- Now, don’t get me wrong. We’re talking here about feminine and masculine archetypes, rather than gender. Obviously women can be great orators, just like men, if they want to. Just look at one iconic figure of the political speaker, Margaret Thatcher. Max Atkinson has writen an excellent series of articles in his blog on Margaret Thatcher, with insightful extracts of videos. Read the The Evolution of Charismatic Woman.
- Do they want to? They may not want to give “a formal speech, especially one given on a ceremonial occasion”. They might even feel ridiculous doing that. Why? Because they may be more self-aware.It reminds me of Lucy Kellaway in one of her slightly provocative Financial Times column:
“While nearly all men are poor at public speaking, women are even worse. This is partly because women cannot tell jokes, but also because we are better at self-awareness and therefore know that our speech is average and the audience would rather be doing something else – thoughts that do little to enhance performance.”
- Wouldn’t they rather choose to speak with simplicity, proximity and elegance?Is it what we call Eloquence? In 1826, the American statesman Daniel Webster reminded his students that:
“True eloquence does not consist in speech. Words and phrases may be marshalled in every way, but they cannot compass it. It must consist in the man, in the subject, and in the occasion.”
Watch Hillary Clinton, as she speaks at Women in The World Summit of one of the great unfinished businesses of human history, the full emancipation and equality of women.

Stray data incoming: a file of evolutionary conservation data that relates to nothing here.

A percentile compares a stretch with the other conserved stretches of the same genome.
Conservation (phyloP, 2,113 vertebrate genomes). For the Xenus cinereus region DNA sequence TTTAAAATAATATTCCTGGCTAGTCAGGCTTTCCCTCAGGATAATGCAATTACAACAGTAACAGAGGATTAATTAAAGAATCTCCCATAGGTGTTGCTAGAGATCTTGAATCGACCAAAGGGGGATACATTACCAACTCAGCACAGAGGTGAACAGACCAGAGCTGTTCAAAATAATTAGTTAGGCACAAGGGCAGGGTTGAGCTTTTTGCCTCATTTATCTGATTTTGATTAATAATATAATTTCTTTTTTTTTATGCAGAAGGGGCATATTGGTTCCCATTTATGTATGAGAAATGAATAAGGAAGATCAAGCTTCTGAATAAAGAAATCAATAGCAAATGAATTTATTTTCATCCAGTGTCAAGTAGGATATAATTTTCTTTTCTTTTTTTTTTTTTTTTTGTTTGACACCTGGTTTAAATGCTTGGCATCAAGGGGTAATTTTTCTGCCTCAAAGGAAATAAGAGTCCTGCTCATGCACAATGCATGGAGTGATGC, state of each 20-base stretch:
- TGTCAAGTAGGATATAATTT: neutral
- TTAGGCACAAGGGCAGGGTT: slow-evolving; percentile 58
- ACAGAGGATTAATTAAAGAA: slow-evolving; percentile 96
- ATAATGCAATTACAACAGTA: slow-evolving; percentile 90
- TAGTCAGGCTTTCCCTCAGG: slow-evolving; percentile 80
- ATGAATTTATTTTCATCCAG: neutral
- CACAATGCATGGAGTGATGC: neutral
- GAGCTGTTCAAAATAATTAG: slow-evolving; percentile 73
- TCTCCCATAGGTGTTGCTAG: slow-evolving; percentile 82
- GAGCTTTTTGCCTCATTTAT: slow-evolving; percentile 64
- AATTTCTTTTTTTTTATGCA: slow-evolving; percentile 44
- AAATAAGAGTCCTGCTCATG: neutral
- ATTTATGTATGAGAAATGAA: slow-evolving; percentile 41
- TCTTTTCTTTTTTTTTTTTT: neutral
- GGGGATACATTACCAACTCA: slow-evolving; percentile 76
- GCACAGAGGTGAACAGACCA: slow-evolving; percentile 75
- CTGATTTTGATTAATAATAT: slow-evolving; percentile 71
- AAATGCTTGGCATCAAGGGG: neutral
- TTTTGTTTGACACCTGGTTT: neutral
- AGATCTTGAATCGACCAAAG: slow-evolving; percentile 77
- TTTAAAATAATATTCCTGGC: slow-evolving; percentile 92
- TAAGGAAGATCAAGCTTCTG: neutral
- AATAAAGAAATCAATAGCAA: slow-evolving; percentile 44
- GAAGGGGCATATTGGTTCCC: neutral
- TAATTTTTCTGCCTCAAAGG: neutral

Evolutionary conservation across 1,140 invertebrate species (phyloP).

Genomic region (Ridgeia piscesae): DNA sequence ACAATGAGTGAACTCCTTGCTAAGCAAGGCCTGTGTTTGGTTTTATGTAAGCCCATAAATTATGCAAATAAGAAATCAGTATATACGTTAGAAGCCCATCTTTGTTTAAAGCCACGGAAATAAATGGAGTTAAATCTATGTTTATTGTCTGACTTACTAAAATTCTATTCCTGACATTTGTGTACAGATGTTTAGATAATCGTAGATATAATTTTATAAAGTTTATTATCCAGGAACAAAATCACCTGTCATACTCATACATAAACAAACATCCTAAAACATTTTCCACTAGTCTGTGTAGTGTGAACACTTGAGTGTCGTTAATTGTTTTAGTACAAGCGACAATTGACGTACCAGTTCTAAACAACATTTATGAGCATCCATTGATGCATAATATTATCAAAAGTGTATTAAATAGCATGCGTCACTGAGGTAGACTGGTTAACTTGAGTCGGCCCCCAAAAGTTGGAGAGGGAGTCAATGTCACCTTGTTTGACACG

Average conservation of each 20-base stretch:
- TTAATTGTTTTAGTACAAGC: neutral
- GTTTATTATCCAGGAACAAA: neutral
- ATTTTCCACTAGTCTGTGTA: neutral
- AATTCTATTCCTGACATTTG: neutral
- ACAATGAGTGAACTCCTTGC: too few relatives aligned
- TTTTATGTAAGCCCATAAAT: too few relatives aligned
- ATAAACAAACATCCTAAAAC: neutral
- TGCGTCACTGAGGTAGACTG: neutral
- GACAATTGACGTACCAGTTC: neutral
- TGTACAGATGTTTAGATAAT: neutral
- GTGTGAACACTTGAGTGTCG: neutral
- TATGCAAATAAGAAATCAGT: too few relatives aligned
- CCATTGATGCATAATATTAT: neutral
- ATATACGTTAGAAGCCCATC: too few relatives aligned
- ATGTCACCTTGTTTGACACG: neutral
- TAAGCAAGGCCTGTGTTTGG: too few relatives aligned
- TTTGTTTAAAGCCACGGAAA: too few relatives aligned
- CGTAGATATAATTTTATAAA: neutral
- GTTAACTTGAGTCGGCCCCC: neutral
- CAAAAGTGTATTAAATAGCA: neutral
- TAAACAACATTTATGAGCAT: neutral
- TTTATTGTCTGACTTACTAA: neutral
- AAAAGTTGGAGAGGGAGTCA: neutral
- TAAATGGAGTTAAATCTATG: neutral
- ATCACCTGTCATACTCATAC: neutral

She’s an eloquent woman. She also masters the Art of Oratory and her speech is perfect. She’s taking public speaking as an art, involving body, heart, mind and soul.
Read also Coco Chanel, lessons of leadership with elegance.
What differentiates an eloquent speaker with a skilled orator?
- Genuine desire to interact with the audience
- Consideration for others
- Playfulness and ability to improvise
These qualities are not innate for women. You can find them in men too. They belong to the “feminine” archetype. They come more naturally for those who have undergone centuries of invisibility and silence. They fit well for the oppressed or the minorities. Women are neither oppressed openly , nor a minority anymore. Yet, they re-inforce these traits as they grow up, and tend to erase the masculine assertiveness.
How could we make sure that we all balance the masculine and the feminine archetypes, in the way we express ourselves?
With the development of Presentation ZEN like speakers, of NOW Leaders, embracing both feminine and masculine values or archetypes, we will see more and more informal , natural, conversational yet powerful and influential speakers.
For more information on NOW Leaders, read here.
I’m welcoming your suggestions, ideas, comments. How does it resonate with your experience?